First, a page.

A pencil that's made of homogeneous wood is shaped like a regular hexagonal prism, with hexagon side $s$ and mass $M$. The pencil rolls down an inclined plane. Find the moment of inertia.

Assume that the sides are slightly concave so that only the vertices of the hexagons are touching the plane at any given moment.

### Solution

First we find the moment of inertia of a equilateral prism about its center. Suppose the triangle side is $s$. By dimensional analysis, we know that the moment inertia $I$ must have the form $I = kMs^2$ for some $k$. Also note that the equilateral triangle is a superposition of 4 smaller triangles.The moment of inertia from the triangle in the center is $k.M/4.(s/2)^2 = kMs^2 / 16$.

The moment of inertia from each of the outer smaller triangle can be found using parallel axis theorem. From geometry, we know the displacement of the axes is $s / \sqrt{3}$. So: $$I_t = \frac{kMs^2}{16} + \frac{M}{4} . (\frac{s}{2\sqrt{3}})^2 = \frac{Ms^2}{16} (k + \frac{1}{3})$$ Therefore our original moment of inertia should be equal to the superposition of four triangles: $$kMs^2 = \frac{kMs^2}{16} + 3\frac{Ms^2}{16} (k + \frac{1}{3})$$ $$k = \frac{k}{16} + \frac{3k+1}{16}$$ $$k = \frac{1}{12}$$ So the moment of inertia of an equilateral prism about its tip is $$\frac{Ms^2}{12} + M(\frac{s}{\sqrt{3}})^2 = \frac{5Ms^2}{12}$$ Thus the moment of inertia for six of these triangles about their tip (i.e. hexagon about the center) is $6 . 5/12 . M/6 s^2 = 5Ms^2/12$ So the moment of inertia of the hexagon about the edge is $$ \frac{5Ms^2}{12} + Ms^2 = \frac{17}{12}Ms^2$$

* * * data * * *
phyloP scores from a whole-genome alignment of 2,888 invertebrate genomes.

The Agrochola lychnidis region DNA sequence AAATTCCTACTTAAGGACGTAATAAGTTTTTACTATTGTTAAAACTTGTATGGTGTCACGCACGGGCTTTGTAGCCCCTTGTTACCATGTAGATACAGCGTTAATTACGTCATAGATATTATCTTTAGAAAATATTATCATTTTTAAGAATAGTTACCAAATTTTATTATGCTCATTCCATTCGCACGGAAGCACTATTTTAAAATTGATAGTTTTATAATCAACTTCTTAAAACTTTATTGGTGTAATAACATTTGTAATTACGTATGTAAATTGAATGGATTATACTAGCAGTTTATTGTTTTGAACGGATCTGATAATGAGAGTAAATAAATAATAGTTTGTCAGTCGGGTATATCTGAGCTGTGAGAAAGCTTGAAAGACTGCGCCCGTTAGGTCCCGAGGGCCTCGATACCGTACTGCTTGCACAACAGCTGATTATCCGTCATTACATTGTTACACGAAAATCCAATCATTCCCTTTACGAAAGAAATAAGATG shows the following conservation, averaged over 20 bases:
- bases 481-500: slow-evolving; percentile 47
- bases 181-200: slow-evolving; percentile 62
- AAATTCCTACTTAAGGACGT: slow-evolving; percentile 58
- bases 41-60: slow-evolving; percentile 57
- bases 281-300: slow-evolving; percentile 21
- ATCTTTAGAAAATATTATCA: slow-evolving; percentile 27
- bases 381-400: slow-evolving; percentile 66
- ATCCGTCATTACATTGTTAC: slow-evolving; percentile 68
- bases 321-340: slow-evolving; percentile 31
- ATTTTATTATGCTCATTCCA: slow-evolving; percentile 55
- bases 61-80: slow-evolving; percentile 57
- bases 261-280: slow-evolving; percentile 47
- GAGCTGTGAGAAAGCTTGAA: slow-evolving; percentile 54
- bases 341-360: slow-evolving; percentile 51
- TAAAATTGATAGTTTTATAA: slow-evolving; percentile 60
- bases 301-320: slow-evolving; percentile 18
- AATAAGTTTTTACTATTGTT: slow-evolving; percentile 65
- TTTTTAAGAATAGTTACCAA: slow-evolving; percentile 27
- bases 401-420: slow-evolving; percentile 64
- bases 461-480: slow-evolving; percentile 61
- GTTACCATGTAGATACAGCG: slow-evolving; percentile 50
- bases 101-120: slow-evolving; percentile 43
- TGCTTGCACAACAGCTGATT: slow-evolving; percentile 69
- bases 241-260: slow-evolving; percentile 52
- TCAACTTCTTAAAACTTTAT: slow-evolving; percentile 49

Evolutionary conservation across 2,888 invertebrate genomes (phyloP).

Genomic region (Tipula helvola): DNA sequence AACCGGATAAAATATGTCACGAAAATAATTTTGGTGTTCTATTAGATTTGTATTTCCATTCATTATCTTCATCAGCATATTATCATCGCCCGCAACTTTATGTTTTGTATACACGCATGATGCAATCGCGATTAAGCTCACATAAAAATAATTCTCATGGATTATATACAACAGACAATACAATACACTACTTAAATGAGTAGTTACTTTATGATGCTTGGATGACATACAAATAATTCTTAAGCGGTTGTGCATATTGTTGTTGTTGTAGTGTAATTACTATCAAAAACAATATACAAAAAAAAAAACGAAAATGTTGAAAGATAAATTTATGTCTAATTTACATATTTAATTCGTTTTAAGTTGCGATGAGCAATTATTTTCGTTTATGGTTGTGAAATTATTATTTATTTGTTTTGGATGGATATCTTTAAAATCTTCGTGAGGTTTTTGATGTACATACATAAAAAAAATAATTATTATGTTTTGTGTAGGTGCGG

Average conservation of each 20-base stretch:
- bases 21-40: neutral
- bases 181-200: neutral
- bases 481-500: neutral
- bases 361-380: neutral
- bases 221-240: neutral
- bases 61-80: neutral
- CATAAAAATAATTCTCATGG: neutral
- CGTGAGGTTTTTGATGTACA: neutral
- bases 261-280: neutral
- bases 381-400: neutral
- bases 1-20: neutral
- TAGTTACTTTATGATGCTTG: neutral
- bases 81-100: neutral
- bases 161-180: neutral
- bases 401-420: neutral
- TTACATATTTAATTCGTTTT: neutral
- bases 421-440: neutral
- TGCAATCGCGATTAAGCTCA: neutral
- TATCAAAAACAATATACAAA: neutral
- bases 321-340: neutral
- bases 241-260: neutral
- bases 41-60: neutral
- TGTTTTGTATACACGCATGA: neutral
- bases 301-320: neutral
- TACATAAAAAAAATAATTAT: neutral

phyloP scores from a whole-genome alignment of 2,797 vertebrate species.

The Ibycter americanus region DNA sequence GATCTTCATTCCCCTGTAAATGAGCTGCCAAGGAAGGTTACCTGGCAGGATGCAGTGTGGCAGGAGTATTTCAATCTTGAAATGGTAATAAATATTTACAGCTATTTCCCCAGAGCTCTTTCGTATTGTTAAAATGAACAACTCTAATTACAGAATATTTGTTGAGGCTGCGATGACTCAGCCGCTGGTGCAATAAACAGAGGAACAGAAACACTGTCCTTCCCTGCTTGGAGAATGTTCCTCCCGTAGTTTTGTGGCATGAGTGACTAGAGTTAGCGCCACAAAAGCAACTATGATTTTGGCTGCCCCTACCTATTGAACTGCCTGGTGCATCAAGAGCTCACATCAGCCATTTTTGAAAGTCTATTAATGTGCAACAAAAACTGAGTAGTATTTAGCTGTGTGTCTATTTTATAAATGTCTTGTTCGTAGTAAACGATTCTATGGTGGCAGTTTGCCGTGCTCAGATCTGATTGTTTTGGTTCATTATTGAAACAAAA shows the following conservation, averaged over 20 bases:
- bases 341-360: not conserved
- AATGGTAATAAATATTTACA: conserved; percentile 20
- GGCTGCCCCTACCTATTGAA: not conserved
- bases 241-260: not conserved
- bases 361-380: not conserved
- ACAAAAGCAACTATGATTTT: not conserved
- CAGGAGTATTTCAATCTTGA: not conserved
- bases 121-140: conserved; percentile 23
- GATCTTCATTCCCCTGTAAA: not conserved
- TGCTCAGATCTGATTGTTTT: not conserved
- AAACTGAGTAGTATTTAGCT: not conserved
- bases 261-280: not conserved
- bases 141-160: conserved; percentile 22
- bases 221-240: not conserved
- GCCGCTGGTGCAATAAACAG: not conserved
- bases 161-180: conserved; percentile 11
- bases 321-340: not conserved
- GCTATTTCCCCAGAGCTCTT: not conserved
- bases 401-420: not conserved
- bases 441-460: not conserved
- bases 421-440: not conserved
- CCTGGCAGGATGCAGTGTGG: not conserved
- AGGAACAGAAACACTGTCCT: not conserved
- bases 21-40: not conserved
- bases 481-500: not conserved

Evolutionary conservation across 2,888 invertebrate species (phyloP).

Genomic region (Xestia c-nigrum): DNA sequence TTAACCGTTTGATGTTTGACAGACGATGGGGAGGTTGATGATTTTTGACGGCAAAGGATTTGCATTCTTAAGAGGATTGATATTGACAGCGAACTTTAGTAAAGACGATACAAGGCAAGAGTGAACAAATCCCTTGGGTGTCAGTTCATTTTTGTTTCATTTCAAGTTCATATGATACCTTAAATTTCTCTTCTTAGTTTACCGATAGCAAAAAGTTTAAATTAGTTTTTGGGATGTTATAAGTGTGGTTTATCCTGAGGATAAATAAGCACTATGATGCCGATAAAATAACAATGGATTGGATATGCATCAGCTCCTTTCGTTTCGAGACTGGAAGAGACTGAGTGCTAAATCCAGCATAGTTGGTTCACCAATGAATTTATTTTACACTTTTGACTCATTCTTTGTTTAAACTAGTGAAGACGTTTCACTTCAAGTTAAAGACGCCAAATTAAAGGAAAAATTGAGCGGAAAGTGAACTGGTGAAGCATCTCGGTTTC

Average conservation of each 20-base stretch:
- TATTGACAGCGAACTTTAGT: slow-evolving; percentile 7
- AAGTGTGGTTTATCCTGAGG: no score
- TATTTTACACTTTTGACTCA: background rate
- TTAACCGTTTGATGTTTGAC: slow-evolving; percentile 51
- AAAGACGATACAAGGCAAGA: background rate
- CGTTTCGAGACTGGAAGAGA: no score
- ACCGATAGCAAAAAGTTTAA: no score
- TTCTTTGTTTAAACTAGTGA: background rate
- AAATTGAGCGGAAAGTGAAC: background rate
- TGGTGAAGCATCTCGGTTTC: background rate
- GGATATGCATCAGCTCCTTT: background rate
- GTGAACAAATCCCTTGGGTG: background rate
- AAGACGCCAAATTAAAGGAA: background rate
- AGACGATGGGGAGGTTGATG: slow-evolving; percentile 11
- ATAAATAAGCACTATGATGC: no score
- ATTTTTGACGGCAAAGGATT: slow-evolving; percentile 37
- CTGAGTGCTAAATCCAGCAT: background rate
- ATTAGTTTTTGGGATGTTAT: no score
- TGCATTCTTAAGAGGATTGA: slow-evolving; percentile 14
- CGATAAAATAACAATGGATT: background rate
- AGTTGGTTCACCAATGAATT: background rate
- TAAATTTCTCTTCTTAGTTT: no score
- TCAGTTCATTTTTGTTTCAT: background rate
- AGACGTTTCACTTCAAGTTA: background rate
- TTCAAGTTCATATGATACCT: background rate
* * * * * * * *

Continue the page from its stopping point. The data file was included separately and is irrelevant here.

### Second Solution

Alternatively we can find the moment of inertia of a triangular prism about its tip by dividing it into a series of slabs, where each slab does not touch the rotational axis. Each slab is infinitesimally thin (having thickness of $dx$) where $x$ is the distance from the axis to the slab. The slab would have a dimension of $l \times dx \times s$ where $x = \sqrt{3}s / 2$ so $s = 2x / \sqrt{3}$.Suppose the density of the wood is $\rho$. The mass of the slab is then $m=\rho.l.s.dx$. The m.o.i of the slab around the center is $$\frac{m}{12}(dx^2 + s^2) \simeq \frac{ms^2}{12}$$ The m.o.i of the slab around the axis that's $x$ away is then $$\frac{ms^2}{12} + mx^2 = \rho.l.s.dx.(\frac{s^2}{12} +x^2) = \rho.l.\frac{20}{9\sqrt{3}} x^3 dx$$ The triangle is a superposition of these slabs, with $x$ ranging from $0$ to $\frac{\sqrt{3}}{2}S$ $$I = \int_0^\frac{\sqrt{3}S}{2} \rho.l.\frac{20}{9\sqrt{3}} x^3 dx = \rho.l.\frac{20}{9\sqrt{3}} . \frac{9/16 S^4}{4} = \frac{5}{16\sqrt{3}} \rho.l.S^4$$ But then $\rho = M / (l.S^2.\sqrt{3}/4) = 4M / (\sqrt{3}lS^2)$ so: $$I = \frac{5}{16\sqrt{3}} l.S^4 . \frac{4M}{\sqrt{3}lS^2} = \frac{5MS^2}{12}$$ The moment of inertia for the hexagon about the edge follows easily just like in the first solution.

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